Microsurgical Reconstruction of the Oral Cavity with Free Flaps from the Anterolateral Thigh and Radial Forearm: Example of Confounding by Indication? A Reply

See original letter here.


Letter to the Editor

Rohleder NH, Kesting MR

Technische Universität München, Department of Oral and Maxillofacial Surgery, Munich, Germany

To the Editors:

Thank you for the opportunity to reply to the letter from Post et. al., in which the authors express their opinion that our results concerning the higher frequency of donor site morbidity among patients with a radial forearm free flap (RFFF) when compared to those with an anterolateral thigh free flap (ALTFF) are subject to confoundation. Although we agree with the authors that a further analysis that relates donor site morbidity to weight and / or the general and specific vascular state of the patient would be interesting, such an analysis could not be provided because no scaled measure of the patients vascular state had been obtained. The vascular state had been assessed visually by the radiologist during the preoperative CT evaluations. However, our statement that donor site morbidity is higher among RFFF than ALTFF has been confirmed in recent studies (e.g., Liu et al. investigated soft-tissue head and neck reconstructions with 53 RFFF and 21 ALTFF and report that "ALT flaps had fewer impacts to donor site functionality than RF flaps")[1].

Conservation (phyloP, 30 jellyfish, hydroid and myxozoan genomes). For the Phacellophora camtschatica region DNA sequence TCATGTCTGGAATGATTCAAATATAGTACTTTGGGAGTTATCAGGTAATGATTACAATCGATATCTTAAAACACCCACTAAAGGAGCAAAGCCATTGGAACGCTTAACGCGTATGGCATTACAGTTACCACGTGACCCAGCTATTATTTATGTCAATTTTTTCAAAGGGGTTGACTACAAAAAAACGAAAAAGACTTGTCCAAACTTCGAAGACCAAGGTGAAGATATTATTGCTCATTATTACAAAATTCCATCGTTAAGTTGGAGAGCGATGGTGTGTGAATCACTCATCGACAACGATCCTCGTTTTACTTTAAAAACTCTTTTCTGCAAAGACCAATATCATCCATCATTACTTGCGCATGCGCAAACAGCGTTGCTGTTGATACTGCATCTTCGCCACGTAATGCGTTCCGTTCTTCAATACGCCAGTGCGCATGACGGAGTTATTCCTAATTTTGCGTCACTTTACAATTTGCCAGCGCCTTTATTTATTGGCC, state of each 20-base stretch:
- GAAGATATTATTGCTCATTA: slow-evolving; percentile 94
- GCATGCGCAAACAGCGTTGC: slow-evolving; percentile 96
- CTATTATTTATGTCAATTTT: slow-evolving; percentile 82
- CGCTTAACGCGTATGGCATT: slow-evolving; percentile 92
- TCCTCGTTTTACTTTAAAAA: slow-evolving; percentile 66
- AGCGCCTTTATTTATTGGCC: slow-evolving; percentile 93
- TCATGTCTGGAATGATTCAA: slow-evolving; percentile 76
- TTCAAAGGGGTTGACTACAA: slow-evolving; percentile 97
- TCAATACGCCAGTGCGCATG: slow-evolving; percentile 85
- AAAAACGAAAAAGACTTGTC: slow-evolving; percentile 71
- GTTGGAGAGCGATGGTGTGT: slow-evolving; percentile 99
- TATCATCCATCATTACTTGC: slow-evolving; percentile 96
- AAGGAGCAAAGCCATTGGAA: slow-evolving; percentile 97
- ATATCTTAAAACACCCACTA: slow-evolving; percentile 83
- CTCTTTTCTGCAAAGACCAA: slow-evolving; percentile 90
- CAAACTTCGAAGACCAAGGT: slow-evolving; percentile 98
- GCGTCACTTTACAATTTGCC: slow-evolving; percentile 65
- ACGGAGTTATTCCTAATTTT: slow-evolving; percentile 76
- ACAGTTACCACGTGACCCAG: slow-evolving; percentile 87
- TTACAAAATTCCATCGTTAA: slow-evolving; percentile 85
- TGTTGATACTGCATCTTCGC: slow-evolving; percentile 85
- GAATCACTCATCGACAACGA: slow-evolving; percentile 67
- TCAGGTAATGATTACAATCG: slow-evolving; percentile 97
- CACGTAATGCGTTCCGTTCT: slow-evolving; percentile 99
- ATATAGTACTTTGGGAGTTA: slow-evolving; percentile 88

The authors further question the necessity of statistical analysis with respect to the correlation between operation time or flap size to ALTFF. We believe that statistical tests should be performed even in questions with apparently "logical" conclusions. We agree with the authors that an additional regression analysis might have added interesting results and we will consider this approach in our subsequent studies. However, it might be challenging to find an appropriate measure for the suggested inclusion of the "skill of the surgeon."

Reference

1. Liu WW, Li H, Gou ZM, Zhang Q, Yang AK, Liu XK, et al. Reconstruction of soft-tissue defects of the head and neck: radial forearm flap or anterolateral thigh flap? Eur Arch Otorhinolaryngol. 2011;268(12):1809-12.


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